- Sat, 18:31: Scotty parties hard. http://t.co/7StEI7YTAI
- Sat, 19:08: Winter arrives. #maine #barharbor #acadianationalpark http://t.co/skmc2PThfc
From time to time, we try to give you a glimpse into work in our offices around the globe, so we are excited to bring you an interview with Ellen Carey, Senior Marketing Executive for Social Sciences books. Ellen started working at Oxford University Press in February 2013 in Law Marketing, before moving to the Academic Marketing team.
What publication do you read regularly to stay up to date on industry news?
I work on the Social Sciences lists, which includes Business, Politics, and Economics, and lots of the books I work on are very relevant to current affairs. I tend to read the top news stories in The Economist, Financial Times, BBC News website, The Guardian, and The Times every morning. This especially helps with commissioning newsworthy blog posts and writing tweets for the @OUPEconomics Twitter feed. I’ve always been interested in current affairs, and this is something I really enjoy.
What is the most important lesson you learned during your first year in the job?
That everyone makes mistakes and there’s usually a way to fix them, and lots of people are willing to help. Though we obviously try to get things right the first time round!
What is your typical day like at OUP?
My day starts with a huge cup of coffee and a catch up with the team. My day is divided between author correspondence, marketing plans, events and conferences, project work, and social media.
What is the strangest thing currently on your desk?
I have a promotional penguin toy from an insurance law firm – his name is André 3000 – which was given to me by one of my friends who works for a law firm.
What will you be doing once you’ve completed this Q&A?
This afternoon I’ll be working on the Politics catalogue for 2015.
If you could trade places with any one person for a week, who would it be and why?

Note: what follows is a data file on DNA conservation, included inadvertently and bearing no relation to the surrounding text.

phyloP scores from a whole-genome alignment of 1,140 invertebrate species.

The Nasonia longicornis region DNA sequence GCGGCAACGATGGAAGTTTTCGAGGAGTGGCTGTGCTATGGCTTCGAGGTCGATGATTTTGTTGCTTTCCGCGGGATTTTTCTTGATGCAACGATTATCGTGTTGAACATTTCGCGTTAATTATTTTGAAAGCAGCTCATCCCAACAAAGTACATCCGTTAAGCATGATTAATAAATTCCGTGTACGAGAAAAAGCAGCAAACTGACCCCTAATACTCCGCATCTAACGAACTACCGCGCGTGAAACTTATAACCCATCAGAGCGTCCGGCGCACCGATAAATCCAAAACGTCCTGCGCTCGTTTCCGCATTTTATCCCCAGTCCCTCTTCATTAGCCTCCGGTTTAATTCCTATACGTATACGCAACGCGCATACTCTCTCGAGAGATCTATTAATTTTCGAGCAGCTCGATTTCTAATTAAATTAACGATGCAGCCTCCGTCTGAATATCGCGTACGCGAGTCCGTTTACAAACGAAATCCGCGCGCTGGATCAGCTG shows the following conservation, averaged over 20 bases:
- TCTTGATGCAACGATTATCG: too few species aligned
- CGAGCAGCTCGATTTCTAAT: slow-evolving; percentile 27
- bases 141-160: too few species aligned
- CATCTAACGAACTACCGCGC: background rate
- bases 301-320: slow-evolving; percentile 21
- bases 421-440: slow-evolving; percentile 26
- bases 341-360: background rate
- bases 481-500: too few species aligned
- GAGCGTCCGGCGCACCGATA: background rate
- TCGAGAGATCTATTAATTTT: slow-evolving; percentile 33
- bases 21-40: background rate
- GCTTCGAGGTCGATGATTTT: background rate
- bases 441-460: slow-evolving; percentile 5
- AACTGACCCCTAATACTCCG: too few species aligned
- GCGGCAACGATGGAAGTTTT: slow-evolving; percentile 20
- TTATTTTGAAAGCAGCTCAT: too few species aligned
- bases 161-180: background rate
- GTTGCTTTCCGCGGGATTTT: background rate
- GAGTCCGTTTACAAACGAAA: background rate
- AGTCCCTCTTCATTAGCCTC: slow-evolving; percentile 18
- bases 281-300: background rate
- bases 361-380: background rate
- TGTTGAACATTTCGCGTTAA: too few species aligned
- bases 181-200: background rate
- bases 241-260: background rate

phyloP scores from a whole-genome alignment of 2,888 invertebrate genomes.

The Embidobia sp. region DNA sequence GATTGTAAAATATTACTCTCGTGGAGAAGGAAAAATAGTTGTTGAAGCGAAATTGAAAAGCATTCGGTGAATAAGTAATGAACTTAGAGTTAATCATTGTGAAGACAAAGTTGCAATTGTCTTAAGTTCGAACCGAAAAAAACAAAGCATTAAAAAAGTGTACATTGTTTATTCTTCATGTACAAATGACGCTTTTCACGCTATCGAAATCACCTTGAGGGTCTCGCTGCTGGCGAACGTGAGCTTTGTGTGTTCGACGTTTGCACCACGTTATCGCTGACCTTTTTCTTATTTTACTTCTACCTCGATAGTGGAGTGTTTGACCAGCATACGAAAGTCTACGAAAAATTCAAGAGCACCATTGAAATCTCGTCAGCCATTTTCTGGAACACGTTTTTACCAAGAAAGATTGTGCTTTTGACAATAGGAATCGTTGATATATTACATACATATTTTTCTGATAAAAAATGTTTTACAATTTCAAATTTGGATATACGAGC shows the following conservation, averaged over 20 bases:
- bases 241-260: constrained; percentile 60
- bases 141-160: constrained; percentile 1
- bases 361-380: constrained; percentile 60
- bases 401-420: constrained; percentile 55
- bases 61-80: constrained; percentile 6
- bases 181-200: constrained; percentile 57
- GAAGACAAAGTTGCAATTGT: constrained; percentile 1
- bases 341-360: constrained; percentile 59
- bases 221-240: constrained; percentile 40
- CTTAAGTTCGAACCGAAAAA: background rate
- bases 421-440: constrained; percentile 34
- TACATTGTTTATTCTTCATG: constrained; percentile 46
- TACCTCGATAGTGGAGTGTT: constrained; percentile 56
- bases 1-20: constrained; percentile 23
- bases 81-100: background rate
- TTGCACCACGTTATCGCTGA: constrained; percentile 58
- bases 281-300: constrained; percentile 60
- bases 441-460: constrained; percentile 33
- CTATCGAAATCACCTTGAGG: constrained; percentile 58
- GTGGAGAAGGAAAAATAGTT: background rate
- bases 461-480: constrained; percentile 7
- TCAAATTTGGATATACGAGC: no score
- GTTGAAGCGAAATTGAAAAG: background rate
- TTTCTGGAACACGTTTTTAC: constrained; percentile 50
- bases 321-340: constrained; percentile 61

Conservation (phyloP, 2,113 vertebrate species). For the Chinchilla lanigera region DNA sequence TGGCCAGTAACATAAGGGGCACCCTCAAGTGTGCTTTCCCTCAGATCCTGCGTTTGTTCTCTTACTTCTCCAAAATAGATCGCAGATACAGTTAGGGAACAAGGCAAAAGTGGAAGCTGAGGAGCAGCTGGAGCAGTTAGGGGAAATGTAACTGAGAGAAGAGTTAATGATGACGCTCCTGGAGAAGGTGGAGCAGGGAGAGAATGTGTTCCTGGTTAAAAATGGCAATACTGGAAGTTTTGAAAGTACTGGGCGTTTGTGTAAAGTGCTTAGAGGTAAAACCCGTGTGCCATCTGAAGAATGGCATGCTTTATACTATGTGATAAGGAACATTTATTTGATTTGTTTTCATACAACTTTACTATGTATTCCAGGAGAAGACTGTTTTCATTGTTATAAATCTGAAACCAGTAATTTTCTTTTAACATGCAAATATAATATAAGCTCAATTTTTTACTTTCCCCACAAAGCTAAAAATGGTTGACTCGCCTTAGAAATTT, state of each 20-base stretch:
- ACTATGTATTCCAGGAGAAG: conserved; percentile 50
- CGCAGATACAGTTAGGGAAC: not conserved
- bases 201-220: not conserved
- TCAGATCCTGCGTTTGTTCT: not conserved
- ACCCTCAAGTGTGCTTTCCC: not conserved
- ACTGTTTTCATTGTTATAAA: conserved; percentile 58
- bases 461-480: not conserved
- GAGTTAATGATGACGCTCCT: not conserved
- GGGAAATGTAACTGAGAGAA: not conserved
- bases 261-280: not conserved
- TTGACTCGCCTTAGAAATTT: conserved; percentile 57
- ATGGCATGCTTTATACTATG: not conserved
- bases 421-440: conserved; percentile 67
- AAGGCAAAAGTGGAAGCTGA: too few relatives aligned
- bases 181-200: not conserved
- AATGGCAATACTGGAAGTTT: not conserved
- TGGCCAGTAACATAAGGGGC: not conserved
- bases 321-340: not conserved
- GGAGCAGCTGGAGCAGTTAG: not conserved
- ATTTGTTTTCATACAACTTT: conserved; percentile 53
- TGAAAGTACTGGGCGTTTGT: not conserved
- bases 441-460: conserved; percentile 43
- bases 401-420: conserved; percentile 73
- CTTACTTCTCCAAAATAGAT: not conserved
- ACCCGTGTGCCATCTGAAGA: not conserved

It would be a prima ballerina in the Royal Ballet – that would be the dream!
How would you sum up your job in three words?
Busy, challenging, diverse.
I love cats! I have a really old, grumpy, 17-year-old cat called Paddy, and my friends and I regularly send Snapchat updates of our cats. I like to be kept in the know with what’s going on in Pickles’ and Mag’s lives.
What is the most exciting project you have been a part of while working at OUP?
The Economics social media group. It’s been really exciting to be part of the team that set up and launched the Economics Twitter feed, and it was great to see us reach 1,000 followers in six months. I’ve also really enjoyed working with colleagues to commission blog posts and we’re looking forward to increasing our social media activities.
What is your favourite word?
Pandemonium. My Mum read me the Mr Men and Little Miss books when I was little, and I always remember this line from Mr Tickle because she’d put on a funny voice: “There was a terrible pandemonium.”
The post Meet Ellen Carey, Senior Marketing Executive for Social Sciences appeared first on OUPblog.
Platform: iOS 7 or later
Nuzzel is a great way to aggregate specific aspects of a Twitter or Facebook feed. The app pulls together posts from your feed(s) that include links and creates a stream of just those posts. The stream includes posts from those you follow, friends of those you follow, and news you might have missed. It also will keep track of articles that you have recently read within the app - when you've clicked on a link in a post from a friend or a friend of a friend.